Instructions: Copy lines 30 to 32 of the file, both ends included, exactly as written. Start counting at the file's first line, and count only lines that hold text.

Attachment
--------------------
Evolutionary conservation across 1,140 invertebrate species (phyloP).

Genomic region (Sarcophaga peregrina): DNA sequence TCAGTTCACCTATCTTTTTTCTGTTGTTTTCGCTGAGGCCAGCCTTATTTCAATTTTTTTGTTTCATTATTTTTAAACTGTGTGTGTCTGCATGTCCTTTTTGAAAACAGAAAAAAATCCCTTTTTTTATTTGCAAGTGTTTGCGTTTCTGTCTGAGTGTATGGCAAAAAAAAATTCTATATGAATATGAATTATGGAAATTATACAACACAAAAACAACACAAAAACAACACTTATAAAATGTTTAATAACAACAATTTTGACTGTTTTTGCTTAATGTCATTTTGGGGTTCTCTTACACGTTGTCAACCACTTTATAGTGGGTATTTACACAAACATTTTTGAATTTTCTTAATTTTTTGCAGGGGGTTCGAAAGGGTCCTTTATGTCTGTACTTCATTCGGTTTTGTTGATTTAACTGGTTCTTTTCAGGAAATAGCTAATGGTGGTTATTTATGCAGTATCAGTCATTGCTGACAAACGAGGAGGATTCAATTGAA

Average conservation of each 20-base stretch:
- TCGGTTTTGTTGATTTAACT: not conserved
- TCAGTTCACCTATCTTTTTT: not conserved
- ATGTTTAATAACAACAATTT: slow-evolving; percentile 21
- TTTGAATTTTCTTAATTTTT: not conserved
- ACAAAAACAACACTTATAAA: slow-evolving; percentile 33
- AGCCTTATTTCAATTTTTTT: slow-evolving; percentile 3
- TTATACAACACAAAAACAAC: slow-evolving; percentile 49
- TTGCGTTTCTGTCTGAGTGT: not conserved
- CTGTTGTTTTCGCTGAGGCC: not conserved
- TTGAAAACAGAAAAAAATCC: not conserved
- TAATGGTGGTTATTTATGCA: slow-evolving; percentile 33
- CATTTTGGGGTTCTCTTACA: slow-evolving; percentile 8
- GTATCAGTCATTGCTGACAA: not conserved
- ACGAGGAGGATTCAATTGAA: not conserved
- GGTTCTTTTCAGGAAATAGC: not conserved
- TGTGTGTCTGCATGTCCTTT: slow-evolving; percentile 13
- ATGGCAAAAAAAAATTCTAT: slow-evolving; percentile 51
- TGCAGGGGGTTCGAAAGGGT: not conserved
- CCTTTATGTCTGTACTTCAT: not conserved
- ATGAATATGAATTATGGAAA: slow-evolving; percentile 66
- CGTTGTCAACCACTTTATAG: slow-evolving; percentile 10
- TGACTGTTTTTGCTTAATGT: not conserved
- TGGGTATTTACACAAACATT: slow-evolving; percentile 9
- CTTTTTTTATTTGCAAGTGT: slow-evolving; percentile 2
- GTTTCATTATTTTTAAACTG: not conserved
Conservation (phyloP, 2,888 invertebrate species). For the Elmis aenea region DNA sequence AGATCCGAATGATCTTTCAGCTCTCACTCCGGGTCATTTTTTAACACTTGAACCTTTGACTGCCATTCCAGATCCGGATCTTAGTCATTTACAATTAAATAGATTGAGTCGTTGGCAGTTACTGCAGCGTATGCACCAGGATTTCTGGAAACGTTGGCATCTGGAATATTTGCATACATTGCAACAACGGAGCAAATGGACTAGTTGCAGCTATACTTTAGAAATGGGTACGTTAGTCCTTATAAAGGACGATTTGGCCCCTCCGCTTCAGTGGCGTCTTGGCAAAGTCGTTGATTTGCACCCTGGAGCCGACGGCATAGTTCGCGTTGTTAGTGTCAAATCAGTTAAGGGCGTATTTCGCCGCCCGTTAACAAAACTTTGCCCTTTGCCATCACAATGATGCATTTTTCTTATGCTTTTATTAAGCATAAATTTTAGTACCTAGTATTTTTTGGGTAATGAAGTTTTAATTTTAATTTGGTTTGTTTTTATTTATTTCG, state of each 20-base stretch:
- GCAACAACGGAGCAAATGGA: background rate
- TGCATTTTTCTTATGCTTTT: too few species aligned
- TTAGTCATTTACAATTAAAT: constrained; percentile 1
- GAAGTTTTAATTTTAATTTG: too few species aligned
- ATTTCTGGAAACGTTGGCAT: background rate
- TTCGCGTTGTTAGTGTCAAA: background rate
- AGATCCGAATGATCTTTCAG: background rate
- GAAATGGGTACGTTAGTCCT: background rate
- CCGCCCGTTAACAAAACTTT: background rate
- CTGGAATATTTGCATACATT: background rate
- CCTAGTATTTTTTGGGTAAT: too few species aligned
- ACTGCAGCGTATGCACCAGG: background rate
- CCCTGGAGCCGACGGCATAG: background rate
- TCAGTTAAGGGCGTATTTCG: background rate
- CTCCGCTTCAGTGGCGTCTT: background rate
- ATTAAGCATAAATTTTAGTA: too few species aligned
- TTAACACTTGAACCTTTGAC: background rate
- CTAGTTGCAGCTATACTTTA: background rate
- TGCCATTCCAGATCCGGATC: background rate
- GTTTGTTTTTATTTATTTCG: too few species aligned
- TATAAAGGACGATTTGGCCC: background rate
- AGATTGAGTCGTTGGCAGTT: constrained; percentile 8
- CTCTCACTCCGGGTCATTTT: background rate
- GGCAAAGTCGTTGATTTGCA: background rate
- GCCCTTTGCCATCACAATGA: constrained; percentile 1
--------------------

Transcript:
- GCAACAACGGAGCAAATGGA: background rate
- TGCATTTTTCTTATGCTTTT: too few species aligned
- TTAGTCATTTACAATTAAAT: constrained; percentile 1